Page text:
Supply chain issues causing problems for Arizona school cafeterias
Oct 25, 2021, 4:45 AM
(File photo by Jon Cherry/Getty Images)
PHOENIX — School cafeterias across the Valley are struggling to come up with breakfast and lunch menus, and they’re blaming supply chain problems for that.
“Some of our biggest issues have been the wait times to get products in,” said Sabrina Kvavle, food nutrition director for Mesa Public Schools.
“Instead of one to two weeks, it can now be up to 15 weeks.”
Kvavle said manufacturers have also reduced the items they sell to a bare minimum because of supply and labor issues. Some manufacturers, for example, typically have 12 chicken products. Now, they only have a handful.
“One of the things we’re having to do now is we meet weekly as a team, and we have to make menu changes for the next week,” she said.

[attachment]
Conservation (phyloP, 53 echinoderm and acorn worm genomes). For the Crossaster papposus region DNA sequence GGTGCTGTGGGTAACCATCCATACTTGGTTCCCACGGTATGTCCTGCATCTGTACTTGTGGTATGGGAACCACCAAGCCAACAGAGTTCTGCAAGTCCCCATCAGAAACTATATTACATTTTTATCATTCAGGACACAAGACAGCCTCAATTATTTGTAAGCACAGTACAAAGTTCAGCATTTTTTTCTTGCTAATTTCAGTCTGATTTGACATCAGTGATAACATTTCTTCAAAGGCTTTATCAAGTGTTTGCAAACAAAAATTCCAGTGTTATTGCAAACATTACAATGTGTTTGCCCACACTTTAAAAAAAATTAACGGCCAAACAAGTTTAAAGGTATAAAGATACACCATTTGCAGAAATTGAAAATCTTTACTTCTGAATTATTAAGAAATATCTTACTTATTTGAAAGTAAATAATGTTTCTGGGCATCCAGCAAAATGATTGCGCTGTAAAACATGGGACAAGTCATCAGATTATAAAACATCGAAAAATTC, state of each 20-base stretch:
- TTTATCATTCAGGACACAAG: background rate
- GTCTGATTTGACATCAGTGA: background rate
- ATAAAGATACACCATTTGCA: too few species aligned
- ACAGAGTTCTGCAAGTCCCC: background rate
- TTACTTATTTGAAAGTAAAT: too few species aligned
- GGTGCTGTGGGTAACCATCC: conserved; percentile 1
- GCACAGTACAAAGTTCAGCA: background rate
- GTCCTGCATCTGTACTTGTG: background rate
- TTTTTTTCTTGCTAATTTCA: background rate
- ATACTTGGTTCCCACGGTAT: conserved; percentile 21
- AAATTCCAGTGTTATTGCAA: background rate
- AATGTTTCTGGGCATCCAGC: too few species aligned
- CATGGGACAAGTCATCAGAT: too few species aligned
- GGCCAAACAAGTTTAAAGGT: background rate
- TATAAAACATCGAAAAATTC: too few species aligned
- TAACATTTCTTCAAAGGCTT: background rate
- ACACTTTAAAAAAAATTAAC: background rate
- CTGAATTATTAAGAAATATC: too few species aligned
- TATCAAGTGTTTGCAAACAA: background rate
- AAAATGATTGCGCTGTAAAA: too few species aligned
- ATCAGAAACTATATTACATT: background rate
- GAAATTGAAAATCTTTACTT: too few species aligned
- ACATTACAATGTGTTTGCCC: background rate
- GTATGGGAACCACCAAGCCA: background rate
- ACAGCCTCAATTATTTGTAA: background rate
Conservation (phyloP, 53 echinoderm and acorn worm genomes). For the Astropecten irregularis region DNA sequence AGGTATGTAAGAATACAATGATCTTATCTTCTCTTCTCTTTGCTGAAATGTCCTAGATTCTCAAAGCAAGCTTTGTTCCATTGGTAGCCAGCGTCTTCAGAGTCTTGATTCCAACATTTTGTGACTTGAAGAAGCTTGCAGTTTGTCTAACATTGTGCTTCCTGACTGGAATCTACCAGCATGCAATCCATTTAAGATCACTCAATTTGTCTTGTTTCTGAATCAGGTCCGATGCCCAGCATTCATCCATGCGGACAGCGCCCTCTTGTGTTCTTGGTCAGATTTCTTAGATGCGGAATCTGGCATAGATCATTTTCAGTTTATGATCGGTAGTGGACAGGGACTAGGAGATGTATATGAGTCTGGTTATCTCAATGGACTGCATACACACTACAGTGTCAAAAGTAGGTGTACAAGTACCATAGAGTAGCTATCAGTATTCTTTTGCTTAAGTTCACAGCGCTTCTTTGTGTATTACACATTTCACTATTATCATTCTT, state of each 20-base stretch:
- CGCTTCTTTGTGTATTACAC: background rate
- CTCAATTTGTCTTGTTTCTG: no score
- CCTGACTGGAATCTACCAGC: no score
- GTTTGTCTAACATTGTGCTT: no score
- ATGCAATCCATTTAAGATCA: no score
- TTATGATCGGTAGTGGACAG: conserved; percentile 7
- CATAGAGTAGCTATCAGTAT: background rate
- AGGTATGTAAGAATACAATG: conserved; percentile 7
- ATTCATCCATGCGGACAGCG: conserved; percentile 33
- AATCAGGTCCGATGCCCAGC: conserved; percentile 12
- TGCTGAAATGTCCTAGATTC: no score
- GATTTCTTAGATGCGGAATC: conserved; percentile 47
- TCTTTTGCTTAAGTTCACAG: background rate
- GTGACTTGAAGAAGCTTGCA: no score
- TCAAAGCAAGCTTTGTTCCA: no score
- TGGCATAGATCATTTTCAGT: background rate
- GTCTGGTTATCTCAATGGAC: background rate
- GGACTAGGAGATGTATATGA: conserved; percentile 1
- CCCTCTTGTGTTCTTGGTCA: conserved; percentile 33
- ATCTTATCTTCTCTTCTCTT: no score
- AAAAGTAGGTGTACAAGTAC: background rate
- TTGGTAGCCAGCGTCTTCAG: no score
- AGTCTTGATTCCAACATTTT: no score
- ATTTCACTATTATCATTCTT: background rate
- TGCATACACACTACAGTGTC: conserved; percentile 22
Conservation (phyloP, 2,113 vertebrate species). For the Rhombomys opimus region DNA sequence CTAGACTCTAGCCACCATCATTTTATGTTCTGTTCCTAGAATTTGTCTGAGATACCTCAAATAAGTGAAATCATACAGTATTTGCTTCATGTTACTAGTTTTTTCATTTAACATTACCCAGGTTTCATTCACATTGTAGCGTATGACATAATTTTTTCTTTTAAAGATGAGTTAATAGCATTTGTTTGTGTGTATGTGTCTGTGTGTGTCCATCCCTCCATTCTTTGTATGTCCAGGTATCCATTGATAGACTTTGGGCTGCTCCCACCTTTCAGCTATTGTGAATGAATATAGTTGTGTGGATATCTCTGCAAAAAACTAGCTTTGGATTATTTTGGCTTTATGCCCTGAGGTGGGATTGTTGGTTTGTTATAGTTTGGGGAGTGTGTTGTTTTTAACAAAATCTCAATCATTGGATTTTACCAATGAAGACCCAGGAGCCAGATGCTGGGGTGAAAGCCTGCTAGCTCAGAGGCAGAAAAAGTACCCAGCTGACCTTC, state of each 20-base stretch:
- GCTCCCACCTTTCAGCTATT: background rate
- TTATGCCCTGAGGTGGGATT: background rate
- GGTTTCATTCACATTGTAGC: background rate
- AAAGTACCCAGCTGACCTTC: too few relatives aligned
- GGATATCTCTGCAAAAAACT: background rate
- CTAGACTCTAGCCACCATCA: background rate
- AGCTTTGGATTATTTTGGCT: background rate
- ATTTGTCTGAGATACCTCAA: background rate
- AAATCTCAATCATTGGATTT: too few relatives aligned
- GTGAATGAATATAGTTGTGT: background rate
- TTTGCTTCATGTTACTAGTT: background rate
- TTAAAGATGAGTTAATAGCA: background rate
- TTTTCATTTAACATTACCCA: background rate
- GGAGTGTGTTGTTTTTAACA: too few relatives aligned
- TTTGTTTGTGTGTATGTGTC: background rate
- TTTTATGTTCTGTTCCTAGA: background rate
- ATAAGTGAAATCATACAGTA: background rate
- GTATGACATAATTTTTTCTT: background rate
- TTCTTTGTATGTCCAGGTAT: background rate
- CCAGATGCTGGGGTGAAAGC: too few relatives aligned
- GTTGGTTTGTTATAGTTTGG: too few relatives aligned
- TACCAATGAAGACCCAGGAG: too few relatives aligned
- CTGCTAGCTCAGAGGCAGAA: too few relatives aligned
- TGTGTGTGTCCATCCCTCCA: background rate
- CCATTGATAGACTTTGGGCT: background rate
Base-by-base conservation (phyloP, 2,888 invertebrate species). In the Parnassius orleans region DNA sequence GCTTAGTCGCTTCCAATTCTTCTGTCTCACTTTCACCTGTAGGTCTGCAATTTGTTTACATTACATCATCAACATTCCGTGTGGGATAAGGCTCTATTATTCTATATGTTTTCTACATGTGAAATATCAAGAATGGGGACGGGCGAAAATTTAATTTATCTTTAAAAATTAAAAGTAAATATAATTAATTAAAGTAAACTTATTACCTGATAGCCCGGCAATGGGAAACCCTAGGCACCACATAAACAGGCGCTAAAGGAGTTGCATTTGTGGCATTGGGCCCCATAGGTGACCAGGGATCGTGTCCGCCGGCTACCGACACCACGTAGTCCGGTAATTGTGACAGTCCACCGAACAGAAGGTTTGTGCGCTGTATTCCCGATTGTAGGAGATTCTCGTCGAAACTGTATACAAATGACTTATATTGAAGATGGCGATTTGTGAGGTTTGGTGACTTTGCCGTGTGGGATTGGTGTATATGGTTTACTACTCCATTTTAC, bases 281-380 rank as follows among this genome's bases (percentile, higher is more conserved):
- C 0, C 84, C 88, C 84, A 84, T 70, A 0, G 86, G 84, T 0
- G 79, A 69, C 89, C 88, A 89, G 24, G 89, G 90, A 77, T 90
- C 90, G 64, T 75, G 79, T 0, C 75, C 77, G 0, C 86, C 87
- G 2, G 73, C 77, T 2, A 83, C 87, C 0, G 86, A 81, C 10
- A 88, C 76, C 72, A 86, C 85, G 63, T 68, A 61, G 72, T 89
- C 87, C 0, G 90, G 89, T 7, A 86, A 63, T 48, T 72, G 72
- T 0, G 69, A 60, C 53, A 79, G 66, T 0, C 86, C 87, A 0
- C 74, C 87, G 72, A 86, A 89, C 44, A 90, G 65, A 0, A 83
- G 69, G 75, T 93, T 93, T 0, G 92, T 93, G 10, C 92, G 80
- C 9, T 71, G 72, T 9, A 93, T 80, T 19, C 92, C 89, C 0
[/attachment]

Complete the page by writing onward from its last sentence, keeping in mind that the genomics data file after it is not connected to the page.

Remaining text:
The district is also being hit with price increases almost weekly. Kvavle said some items are costing up to 40% more.
The Alhambra Elementary School District is facing similar long delays and limited supply issues.
Brienne Ross, the district’s child nutrition director, said school cafeterias are also having to make last-minute changes to their menus.
“There have been a few days that we know that students really look forward to an item and we’ve been really sad if it doesn’t come in and we can’t serve,” Ross said.
In some cases, the district had to pivot to other manufactures to keep serving the same food items on their menu.
Ross said chicken products and paperware, such as plates and cups, have been especially hard to get.
Kvavle said those products have been very hard to find for her district as well, in addition to breakfast items.
She said it’s because most of those items come from overseas, and they’re getting stuck at the ports for weeks or months at a time.
Kvavle added equipment, such as milk coolers or ice machines, that used to ship in four to six weeks are now taking five to eight months.
“We’re ordering things now for next school year at the beginning of this school year,” Kvavle said.
Both Ross and Kvavle stressed their districts are doing their best to work around the supply chain issues to ensure students are still getting a full, nutritious meal.